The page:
Giulietta Talevi Companies editor & columnist
Picture: REUTERS/DADO RUVIC
Picture: REUTERS/DADO RUVIC

You can just picture it: Donald Trump, smarting terribly from his electoral defeat, a repetitive strain injury in both thumbs after days of furious tweeting, now gnashing his teeth in incandescent rage at the news that the UK has stolen a march on the world’s greatest economic superpower with the imminent rollout of a Covid vaccine.

Now that’s warp speed, folks!

Indeed, following the news that the UK government has approved a vaccine produced by Germany’s BioNTech and US firm Pfizer for use from as soon as next week, US drug regulators were “summoned” to the White House on Tuesday “to explain why they were not ready to do the same”, writes The New York Times here.

Poor Donald. Poor regulators.

But why did the UK approve the vaccine first?

Because, the article explains, “the two countries vet vaccines differently. American regulators painstakingly re-analyse raw data from the trials to validate the results, poring over what regulators have described as thousands of pages of documents.”

Should that, then, make Britons nervous? Is the vaccine safe?

That issue is the subject of this Bloomberg Q&A with Sam Fazeli, a contributor who covers the pharmaceutical industry for Bloomberg Intelligence.

How on earth was it possible to produce a vaccine so quickly? Fazeli writes: “The Pfizer-BioNTech and Moderna vaccines may seem brand new, but they are the culmination of more than a decade of work that started during the SARS [severe acute respiratory syndrome] and MERS [Middle East respiratory syndrome] outbreaks.”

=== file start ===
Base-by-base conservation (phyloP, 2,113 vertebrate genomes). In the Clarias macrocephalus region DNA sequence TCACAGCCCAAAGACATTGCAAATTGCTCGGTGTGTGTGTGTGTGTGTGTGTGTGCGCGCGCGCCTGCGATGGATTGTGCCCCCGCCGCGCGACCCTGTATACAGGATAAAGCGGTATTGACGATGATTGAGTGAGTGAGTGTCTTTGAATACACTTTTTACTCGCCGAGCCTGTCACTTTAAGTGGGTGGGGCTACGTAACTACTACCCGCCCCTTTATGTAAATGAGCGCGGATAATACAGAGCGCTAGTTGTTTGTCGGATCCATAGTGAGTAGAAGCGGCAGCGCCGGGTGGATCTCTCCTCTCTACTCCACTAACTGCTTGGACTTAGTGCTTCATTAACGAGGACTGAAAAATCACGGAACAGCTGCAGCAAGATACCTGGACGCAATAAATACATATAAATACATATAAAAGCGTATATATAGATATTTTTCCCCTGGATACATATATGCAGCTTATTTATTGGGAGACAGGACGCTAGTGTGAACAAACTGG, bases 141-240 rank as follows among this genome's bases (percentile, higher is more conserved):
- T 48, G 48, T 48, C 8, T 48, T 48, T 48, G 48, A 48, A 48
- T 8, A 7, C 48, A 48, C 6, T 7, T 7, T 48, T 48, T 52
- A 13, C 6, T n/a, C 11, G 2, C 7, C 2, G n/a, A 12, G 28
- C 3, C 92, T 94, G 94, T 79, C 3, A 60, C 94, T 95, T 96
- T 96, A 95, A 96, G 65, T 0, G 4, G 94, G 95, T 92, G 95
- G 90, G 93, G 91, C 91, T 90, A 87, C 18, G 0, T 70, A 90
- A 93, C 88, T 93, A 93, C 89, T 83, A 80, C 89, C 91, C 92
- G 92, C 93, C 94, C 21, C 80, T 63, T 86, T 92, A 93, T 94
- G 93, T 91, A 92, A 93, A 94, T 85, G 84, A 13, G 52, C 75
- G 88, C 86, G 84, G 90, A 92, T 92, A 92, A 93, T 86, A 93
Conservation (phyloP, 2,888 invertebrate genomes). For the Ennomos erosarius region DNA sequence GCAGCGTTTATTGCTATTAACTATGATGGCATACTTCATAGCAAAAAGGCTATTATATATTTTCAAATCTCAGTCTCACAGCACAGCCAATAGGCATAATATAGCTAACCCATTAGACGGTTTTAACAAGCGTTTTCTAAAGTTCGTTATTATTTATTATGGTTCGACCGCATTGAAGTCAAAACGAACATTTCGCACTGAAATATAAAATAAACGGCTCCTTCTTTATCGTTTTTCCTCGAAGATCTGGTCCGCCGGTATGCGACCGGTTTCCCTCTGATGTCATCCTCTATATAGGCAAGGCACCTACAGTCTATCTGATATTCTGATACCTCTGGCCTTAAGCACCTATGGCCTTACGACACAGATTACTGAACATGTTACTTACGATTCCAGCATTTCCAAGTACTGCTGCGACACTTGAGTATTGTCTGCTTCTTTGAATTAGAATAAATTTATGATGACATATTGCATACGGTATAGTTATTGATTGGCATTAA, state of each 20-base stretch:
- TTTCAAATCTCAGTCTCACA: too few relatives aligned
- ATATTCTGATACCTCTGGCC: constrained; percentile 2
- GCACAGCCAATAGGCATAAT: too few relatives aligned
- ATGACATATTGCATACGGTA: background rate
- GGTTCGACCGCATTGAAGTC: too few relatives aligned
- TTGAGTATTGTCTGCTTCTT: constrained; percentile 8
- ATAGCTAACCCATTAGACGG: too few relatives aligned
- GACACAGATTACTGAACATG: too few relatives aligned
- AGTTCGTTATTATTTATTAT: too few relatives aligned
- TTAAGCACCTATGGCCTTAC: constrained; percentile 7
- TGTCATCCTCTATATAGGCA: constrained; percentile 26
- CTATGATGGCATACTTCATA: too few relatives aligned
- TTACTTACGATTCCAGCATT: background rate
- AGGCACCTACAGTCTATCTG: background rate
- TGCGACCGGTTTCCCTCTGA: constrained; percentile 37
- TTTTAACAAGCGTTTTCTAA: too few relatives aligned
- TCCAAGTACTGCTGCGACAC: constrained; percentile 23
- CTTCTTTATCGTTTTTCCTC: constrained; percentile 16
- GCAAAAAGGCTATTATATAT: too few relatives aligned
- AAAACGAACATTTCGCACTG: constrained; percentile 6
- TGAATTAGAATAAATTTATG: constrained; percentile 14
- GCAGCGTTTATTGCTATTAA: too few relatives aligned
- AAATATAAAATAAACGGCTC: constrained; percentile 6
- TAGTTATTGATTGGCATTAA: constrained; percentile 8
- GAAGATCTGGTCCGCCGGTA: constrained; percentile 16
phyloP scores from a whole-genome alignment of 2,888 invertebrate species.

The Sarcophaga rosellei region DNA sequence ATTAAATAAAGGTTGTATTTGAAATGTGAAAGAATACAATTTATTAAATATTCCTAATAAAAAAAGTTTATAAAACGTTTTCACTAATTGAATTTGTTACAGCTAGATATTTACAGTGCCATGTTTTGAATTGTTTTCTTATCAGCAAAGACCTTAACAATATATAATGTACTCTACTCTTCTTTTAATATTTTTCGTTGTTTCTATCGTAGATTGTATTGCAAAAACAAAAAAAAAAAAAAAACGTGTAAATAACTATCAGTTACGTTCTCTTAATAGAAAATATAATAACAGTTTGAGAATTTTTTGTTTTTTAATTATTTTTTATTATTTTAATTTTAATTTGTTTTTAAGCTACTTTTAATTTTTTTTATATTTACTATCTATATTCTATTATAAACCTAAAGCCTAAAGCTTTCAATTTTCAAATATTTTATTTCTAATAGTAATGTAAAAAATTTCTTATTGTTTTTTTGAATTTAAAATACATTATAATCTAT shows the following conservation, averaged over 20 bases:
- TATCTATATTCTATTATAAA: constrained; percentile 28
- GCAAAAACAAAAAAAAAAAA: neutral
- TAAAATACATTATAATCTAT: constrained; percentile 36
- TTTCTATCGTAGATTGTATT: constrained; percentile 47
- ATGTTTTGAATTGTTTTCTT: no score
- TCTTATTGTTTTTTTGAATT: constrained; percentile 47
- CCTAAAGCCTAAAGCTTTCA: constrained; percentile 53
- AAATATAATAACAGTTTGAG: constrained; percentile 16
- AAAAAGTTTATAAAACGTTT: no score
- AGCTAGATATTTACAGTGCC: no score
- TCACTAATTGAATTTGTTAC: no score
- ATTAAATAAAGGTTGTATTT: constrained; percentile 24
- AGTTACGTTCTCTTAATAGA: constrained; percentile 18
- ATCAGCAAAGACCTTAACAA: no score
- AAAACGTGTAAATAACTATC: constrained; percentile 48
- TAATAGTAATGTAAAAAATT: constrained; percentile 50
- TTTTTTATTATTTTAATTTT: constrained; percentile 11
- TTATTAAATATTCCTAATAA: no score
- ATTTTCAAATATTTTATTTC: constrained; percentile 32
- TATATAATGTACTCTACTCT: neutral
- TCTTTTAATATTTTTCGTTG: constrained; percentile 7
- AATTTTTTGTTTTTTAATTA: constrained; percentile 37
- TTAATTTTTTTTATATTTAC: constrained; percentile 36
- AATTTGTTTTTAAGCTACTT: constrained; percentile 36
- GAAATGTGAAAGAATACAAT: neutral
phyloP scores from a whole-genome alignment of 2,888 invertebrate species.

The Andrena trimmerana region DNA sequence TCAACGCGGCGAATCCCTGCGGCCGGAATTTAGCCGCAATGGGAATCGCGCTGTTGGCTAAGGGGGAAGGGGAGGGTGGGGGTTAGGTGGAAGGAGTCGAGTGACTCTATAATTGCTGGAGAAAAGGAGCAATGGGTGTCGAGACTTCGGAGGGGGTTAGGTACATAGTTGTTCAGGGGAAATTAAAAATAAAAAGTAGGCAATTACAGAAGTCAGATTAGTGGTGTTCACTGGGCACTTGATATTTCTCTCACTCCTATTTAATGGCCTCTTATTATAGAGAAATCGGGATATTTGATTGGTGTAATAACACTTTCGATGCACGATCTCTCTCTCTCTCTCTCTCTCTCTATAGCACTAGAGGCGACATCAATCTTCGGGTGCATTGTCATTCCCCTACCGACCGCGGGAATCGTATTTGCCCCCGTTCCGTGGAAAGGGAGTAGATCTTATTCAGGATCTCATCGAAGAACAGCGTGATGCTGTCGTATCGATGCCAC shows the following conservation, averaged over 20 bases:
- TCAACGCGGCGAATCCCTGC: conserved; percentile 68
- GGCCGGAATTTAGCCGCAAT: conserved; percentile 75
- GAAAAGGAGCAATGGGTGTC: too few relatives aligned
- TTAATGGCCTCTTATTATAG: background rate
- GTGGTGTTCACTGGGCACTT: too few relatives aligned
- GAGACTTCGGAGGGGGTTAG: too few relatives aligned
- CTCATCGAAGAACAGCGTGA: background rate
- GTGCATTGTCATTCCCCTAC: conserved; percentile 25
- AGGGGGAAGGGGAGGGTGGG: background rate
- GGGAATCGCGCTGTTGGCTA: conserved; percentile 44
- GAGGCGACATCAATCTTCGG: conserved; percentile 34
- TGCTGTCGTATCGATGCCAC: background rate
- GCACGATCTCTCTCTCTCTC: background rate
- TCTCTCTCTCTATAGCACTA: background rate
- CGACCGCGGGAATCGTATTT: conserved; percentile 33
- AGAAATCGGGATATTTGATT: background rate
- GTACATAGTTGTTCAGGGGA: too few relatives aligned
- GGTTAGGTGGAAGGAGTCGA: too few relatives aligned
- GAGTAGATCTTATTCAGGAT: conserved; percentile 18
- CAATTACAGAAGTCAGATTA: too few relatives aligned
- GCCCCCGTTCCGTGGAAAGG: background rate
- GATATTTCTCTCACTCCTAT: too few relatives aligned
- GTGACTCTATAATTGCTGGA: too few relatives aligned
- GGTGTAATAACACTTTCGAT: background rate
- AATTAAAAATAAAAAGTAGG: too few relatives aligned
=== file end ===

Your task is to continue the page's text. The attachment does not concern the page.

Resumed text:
The truth is, vaccines were developed against MERS but were never needed. Still, scientists learnt a huge amount from working with that virus, which is from the same family as the one that causes Covid-19, he says.

As for safety, says Fazeli: “Yes, there have been side effects. But they have been the type that are totally expected after a vaccination, such as fever, headaches and muscle or joint aches, which only last for a couple of days. I have to say, I am glad I see side effects. They are the results of an immune reaction.”

These side effects are a sign that the vaccine is doing its job, he says. “Frankly, I can’t wait to get two days of side effects so that I can regain my freedom.”

Swinging out of the EU

The UK’s vaccine approval is also a rare spot of good news for Britain which, besides Covid, still has the spectre of a no-deal Brexit (remember that?) to deal with.

In case you were wondering about the progress, or otherwise, of Brexit talks, the race is on to seal a deal this week.

The key sticking points, writes the Financial Times, remain “in the areas of ‘level playing field’ conditions for business, EU fishing rights in UK waters and how any trade deal might be implemented, according to participants”.

And finally, with new Covid restrictions in SA looming, there’s one, er, event you probably want to avoid for a while yet — a big ole swingers party.

According to this Guardian article, 41 people tested positive for the coronavirus after attending a swingers convention in New Orleans.

Admittedly, with only 250 attendees, “Naughty in N’awlins” was about a tenth (!) the size of previous events, and attendees were tested for Covid before arriving (50% already had antibodies). They even refrained from installing a dance floor.

But, said organiser Bob Hannaford: “You see, I saw Footloose, so I knew that you couldn’t really outlaw dancing.”

No, alas. Still, take it, um, easy out there.

*Talevi is the FM's Money & Investing editor.

This is a roundup of the best Covid-19 news from the web, brought to you in today’s FM lockdown newsletter.

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